Lifespan of pets
Recall the American Animal Hospital Association study from several years ago in which the lifetime value of an animal receiving all the recommended care over a 12-year lifespan resulted in an expense of $ 17,700 . This compares to the average AAHA accredited hospital which provides only $ 3,600. It’s almost a five-fold difference.
The lifespan of pets has increased dramatically over the past few decades, largely due to preventative care. Cats typically live 12 to 15 years and dogs 10 to 13 years old, but what is their biological potential? How old would cats and dogs live if adherence to preventive care approached 100%? I suspect we would see 20 year old cats and teenage dogs on a regular basis.
Imagine the benefits to society if the lifespan of our beloved pets increases by 50%. What is the benefit of an additional three, four or five years of life for pets, their owners and our profession? It is immeasurable. The $ 17,700 per pet would be well over $ 20,000 and possibly closer to $ 30,000. Preventive care benefits pets, people, providers and practices.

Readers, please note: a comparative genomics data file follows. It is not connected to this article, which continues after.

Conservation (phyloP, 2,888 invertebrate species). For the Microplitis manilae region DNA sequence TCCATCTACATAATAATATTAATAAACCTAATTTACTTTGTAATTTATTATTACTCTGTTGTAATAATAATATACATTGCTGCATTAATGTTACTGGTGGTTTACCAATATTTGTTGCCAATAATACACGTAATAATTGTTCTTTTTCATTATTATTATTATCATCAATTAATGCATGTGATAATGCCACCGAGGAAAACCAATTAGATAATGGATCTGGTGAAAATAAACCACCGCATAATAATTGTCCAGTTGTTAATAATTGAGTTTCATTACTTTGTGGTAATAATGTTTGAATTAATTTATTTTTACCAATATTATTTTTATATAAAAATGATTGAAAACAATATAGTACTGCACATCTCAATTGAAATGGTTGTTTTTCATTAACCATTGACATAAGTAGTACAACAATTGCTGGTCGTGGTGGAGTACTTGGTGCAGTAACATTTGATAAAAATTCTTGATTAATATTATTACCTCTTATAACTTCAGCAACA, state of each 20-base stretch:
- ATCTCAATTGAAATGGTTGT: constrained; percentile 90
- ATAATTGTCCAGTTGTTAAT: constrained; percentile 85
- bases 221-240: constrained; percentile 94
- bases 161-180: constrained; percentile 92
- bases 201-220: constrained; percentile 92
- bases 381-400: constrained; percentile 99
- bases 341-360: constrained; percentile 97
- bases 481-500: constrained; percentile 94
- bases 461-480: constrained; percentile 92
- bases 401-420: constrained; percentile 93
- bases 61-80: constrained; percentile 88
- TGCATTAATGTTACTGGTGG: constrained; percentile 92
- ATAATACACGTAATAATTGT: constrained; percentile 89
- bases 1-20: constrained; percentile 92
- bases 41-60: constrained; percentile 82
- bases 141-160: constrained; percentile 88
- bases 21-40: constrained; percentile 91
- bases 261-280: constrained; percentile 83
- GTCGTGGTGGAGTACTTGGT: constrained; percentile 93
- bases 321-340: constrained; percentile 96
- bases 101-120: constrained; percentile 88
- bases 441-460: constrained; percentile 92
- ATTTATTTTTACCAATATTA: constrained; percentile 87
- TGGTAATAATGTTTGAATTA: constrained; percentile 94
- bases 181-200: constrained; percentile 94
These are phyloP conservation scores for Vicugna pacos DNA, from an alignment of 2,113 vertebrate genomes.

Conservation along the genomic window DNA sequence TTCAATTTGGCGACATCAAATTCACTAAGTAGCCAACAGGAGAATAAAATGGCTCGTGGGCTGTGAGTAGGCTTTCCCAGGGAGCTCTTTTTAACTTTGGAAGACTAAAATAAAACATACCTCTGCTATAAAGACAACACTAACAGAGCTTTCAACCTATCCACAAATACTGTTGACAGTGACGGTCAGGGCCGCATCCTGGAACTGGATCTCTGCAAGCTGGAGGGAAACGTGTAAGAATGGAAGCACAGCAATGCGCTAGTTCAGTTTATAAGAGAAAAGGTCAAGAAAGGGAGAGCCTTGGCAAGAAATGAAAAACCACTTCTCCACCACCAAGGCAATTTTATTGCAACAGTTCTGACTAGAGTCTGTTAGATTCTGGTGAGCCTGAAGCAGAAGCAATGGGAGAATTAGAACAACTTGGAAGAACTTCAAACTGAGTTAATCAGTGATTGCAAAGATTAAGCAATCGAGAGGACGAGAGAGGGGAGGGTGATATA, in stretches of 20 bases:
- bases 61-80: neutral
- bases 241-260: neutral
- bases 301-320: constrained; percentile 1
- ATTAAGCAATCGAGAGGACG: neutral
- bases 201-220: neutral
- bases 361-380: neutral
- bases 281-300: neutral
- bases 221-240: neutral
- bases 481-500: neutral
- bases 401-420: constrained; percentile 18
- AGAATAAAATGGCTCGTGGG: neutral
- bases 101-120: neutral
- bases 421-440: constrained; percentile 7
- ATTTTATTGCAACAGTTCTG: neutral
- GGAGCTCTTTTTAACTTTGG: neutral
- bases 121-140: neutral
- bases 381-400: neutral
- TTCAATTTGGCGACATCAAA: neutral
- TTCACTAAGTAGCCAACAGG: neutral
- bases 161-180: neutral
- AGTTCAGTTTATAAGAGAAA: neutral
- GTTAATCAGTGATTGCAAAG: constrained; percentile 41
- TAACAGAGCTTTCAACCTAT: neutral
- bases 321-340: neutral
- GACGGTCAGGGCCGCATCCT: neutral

Our profession is essential to the well-being of society. We can do a better job, however, by embracing preventive care. “Seinfeld” made a huge success out of thin air. How to make prevention a success?
Creative Disruption columnist Dr Bob Lester is the Chief Medical Officer of WellHaven Pet Health, a former practice owner and a founding member of Banfield Pet Hospital and Lincoln Memorial University College of Veterinary Medicine. He serves on the boards of directors of Pet Peace of Mind, WellHaven Pet Health and Lincoln Memorial Veterinary University. He is vice president of the North American Veterinary Community.
The WellHaven Pet Health family of practices have found that subscription wellness plans are remarkably effective in providing needed preventative care. Welfare plans support animal care budgeting and encourage more visits.